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'The Simpsons' Recast Another Of Hank Azaria's Characters — Why Some People Aren't Happy About His Apology

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Hank Azaria and characters from The Simpsons

Producers of “The Simpsons” are continuing their efforts to put the promises they've made into action, further diversifying their cast of voice actors.

In June 2020, producers of the popular animated sitcom announced that they would no longer have white actors voice Black and other non-white characters.

Fox’s longest-running animated television series had faced criticism for years from people of color who felt misrepresented by characters on the show. And in the midst of last year’s racial reckoning, these cries became increasingly difficult for the team behind “The Simpsons” to ignore.

In September, Alex Désert replaced Hank Azaria as Homer's Black co-worker and childhood friend Carl Carlson. Then in February, Kevin Michael Richardson replaced Harry Shearer as the voice of Dr. Julius Hibbert.

The latest change to the cast will see Tony Rodriguez, an openly gay Cuban-American actor, taking on the role of Julio, one of the show’s most popular LGBTQ characters.

Julio was previously voiced by Azaria, who has played numerous Simpsons characters since the series first began — including Springfield's favorite bartender, Moe Szyslak, Police Chief Wiggum, Snake, Sea Captain, and Kwik-E-Mart owner Apu.

As one of the show’s favorite and most recognizable voice actors, Azaria has been making a conscious effort to step away from voicing characters of color and other minority groups he is not himself a member of.

Hank Azaria has publicly apologized for voicing characters of color on "The Simpsons."

Azaria came under fire in 2017 after a documentary titled “The Problem With Apu,” written by and starring comedian Hari Kondabolu, took aim at his voicing of Apu Nahasapeemapetilon, an Indian immigrant and the owner of Springfield's Kwik-E-Mart convenience store.

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In 2020, Azaria revealed he would no longer play the beloved by some, hurtful for others role of Apu.

By the time he did, writer and director Jay Kogen explained the character had already been phased out years earlier.

The earlier this month, Azaria publicly apologized for having ever taken the role in the first place during a guest appearance on the Armchair Experts podcast.

Speaking with co-hosts Dax Sheppard and Monica Padman, who herself is Indian-American, Azaria shared how a conversation with an Indian-American boy at his son’s school changed his perspective.

The child had never seen an episode of “The Simpsons,” but was aware of the harmful stereotypes the character created for his community.

“It's practically a slur at this point," Azaria said. "All he knows is that is how his people are thought of and represented to many people in this country... Part of me feels like I need to go to every single Indian person in this country and personally apologize.”

He went on to urge casting agents and producers to make better choices now and in the future.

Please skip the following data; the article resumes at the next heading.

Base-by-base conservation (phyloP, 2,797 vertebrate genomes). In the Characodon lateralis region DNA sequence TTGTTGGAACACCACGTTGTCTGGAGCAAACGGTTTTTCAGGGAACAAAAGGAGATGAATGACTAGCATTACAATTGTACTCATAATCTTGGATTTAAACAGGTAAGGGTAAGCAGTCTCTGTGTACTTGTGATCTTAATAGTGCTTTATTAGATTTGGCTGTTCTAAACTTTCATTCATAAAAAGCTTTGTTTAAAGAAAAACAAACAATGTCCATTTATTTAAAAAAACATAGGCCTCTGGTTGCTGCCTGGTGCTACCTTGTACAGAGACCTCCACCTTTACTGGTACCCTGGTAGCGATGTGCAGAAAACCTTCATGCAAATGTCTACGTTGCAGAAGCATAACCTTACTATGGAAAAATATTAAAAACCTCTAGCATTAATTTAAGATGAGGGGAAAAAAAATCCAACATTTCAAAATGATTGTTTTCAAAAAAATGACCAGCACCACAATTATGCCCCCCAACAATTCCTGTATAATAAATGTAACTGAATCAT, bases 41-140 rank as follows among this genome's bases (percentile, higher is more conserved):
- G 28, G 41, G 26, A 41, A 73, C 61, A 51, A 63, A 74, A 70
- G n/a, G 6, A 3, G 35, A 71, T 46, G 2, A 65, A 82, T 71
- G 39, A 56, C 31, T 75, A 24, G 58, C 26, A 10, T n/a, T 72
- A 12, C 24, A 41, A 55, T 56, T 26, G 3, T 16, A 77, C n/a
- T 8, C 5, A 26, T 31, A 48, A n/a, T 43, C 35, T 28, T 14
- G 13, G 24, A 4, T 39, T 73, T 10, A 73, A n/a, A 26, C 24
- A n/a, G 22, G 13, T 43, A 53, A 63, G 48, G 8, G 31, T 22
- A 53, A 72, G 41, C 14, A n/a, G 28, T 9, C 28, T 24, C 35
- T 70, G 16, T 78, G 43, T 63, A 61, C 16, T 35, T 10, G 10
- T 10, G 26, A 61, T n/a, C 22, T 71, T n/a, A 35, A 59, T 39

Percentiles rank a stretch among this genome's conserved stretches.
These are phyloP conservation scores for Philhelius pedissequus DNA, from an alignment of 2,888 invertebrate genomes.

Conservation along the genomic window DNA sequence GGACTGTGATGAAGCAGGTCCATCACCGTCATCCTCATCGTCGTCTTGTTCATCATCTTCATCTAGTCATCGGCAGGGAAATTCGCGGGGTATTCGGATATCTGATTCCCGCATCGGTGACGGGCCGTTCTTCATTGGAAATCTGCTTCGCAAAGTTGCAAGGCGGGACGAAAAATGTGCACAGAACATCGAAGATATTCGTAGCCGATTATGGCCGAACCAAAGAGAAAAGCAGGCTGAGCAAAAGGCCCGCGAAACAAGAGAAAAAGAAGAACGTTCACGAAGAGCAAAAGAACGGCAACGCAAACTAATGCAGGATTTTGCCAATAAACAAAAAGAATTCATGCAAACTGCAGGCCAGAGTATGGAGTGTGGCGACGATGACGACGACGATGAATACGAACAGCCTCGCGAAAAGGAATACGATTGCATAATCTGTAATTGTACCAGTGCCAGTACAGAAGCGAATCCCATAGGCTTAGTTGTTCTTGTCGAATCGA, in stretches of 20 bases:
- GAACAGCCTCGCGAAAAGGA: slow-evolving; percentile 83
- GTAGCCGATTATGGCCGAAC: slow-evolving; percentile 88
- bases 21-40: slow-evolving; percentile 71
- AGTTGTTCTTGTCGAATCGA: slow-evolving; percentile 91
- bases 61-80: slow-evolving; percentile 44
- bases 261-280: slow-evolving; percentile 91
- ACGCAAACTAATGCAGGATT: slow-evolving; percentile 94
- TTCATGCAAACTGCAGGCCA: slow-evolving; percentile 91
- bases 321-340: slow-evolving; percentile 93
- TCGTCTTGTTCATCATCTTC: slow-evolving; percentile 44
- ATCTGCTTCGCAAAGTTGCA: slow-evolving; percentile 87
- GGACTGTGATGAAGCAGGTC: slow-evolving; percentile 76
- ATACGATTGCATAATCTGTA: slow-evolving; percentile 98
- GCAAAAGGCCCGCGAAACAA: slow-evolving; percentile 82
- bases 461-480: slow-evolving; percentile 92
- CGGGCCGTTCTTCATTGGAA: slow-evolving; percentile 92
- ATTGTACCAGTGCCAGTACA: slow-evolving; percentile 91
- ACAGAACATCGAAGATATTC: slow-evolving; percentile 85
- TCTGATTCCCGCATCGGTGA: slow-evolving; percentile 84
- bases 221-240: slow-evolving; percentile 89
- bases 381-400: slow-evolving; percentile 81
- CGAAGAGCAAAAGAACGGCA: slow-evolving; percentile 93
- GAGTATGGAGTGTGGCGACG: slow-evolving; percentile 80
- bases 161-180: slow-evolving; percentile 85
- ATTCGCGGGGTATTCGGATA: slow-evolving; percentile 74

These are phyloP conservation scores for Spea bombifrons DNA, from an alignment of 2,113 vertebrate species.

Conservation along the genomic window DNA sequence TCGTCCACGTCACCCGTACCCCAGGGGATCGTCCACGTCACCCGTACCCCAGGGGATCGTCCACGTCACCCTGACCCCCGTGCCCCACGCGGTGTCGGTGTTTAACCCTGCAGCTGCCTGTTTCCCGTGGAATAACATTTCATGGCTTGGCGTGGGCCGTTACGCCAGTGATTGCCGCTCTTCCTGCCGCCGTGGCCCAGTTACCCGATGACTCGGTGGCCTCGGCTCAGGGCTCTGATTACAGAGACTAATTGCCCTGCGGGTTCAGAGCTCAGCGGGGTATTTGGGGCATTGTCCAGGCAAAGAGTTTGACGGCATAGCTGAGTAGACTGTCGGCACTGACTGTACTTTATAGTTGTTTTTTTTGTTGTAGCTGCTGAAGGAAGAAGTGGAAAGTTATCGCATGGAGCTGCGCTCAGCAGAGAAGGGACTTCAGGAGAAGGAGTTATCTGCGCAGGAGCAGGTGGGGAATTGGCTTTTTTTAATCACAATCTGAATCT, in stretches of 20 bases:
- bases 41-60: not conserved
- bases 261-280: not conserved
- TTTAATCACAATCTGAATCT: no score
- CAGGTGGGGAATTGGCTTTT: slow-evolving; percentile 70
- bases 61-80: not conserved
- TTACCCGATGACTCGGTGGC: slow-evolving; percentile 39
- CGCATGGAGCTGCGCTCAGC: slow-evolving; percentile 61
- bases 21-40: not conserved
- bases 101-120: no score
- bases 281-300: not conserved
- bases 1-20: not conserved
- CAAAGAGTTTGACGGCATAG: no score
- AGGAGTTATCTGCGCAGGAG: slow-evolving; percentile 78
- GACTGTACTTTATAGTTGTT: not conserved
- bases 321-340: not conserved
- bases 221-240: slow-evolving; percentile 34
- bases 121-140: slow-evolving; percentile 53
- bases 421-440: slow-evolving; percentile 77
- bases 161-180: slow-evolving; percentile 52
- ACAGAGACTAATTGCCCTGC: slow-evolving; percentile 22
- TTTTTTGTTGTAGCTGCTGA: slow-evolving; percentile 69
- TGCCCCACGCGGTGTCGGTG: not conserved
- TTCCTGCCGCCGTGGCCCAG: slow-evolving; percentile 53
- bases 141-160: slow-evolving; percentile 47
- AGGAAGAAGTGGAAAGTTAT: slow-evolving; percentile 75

"If it's an Indian character or a Latinx character or a Black character, please let's have that person voice the character,” he said. "It's more authentic, they'll bring their experience of their culturalization to it, and let's not take jobs away from people who don't have enough."

The apology, though perhaps overdue, was broadly accepted by Indian-Americans.

And the latest decision to remove Azaria from the role of Julio has met with a similar reaction overall.

Rodriguez expressed admiration for his predecessor and the way he handled the role, which was one of few LGBTQ characters in mainstream television at the time of Julio’s debut.

"[Hank Azaria], frankly, is brilliant,” Rodriguez said while appearing on an episode of Gayest Episode Ever. “Take this conversation about representation aside, he's a fantastic performer, and I admire the hell out of him. But if these doors were creaking open with representation, I thought, 'There's no one else besides Hank Azaria that can play this role."

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But, of course, replacing the voice of of a gay character with the voice of a gay actor has been too revolutionary for some people.

Not everyone is happy about “The Simpsons” new wave of diversity, particularly John Cleese.

Reluctant to accept change, some fans of “The Simpsons” believe it is just too sad for them to see Azaria distance himself from these characters, even if it his doing so is an important step toward greater institutional inclusivity.

Actor John Cleese, for example, recently took aim at Azaria on social media by mocking his apology.

Cleese told Twitter, "Not wishing to be left behind by Hank Azaria, I would like to apologize on behalf [of] Monty Python for all the many sketches we did making fun of white English people," "We're sorry for any distress we may have caused."

Cleese is a regular critic of “cancel culture” and often pushes back against perceived “wokeism.”

Mike LaChance, a columnist for Legal Insurrection, joined in the lament, noting Apu was "a great character" who had been excited to become an American citizen.

In reply, a user going only by the name Don brought the conversation back to Apu's largely unspoken of disappearance from the show, pointedly remarking the character has been replaced with no one, "as if deletion were inclusion."

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Alice Kelly is a writer living in Brooklyn, New York. Catch her covering all things social justice, news, and entertainment. Keep up with her on Twitter for more.